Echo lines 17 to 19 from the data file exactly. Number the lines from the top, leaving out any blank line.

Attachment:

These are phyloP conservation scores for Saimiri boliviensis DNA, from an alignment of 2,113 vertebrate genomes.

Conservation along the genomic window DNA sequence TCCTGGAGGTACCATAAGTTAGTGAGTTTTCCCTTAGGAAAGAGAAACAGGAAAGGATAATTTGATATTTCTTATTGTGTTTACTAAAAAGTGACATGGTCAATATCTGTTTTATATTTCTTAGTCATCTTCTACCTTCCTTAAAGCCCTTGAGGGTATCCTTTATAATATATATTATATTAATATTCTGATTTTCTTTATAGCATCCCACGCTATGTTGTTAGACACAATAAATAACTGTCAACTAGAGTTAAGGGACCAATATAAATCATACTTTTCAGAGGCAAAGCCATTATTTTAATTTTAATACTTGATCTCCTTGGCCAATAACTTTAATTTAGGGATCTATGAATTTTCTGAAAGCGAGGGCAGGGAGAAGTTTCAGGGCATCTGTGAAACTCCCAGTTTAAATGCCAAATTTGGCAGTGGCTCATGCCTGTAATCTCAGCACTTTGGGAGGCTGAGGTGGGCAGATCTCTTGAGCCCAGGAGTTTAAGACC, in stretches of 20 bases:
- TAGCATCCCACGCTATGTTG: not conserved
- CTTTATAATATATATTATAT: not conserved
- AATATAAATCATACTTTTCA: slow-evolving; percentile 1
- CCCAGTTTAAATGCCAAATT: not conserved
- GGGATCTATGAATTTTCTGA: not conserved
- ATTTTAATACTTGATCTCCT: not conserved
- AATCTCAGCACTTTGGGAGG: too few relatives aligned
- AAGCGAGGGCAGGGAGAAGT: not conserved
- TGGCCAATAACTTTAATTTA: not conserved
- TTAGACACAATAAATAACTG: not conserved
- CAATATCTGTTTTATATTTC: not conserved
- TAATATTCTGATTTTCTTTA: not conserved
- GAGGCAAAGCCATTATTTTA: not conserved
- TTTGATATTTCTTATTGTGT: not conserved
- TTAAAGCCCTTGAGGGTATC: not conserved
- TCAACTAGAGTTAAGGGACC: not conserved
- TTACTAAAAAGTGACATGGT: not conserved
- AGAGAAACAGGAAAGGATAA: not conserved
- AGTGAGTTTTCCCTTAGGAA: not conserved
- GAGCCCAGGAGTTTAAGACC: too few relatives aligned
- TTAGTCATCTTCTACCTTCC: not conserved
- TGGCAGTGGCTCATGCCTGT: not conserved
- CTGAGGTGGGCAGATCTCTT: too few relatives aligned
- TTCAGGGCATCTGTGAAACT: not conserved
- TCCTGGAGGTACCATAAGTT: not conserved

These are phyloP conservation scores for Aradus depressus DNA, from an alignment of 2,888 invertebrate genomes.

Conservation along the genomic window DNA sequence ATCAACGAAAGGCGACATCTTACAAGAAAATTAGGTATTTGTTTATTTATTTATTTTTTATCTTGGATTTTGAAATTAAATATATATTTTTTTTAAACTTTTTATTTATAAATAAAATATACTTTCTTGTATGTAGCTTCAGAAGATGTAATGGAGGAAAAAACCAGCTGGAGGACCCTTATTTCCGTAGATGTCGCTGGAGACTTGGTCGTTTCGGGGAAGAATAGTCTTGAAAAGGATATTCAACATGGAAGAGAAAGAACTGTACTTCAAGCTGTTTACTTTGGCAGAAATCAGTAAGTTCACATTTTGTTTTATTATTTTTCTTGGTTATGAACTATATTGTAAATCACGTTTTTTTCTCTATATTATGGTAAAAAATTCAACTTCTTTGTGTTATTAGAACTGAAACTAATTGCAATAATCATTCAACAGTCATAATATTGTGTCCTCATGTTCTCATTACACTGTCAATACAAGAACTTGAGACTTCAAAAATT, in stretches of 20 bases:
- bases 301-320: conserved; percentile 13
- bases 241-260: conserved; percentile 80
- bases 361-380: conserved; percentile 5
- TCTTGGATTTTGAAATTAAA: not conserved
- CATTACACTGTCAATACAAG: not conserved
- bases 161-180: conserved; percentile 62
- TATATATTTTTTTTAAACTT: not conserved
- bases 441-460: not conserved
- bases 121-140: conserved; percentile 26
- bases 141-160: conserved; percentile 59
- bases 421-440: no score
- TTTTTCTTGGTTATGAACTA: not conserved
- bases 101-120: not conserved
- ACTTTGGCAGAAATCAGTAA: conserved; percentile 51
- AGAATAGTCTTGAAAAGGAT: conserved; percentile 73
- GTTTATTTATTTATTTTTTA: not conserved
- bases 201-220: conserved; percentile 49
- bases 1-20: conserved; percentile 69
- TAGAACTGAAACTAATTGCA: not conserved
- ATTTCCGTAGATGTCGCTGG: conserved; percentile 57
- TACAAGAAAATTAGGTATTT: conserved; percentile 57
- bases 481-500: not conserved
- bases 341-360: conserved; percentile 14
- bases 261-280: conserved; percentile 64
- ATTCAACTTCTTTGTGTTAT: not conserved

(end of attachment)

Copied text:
- TTAAAGCCCTTGAGGGTATC: not conserved
- TCAACTAGAGTTAAGGGACC: not conserved
- TTACTAAAAAGTGACATGGT: not conserved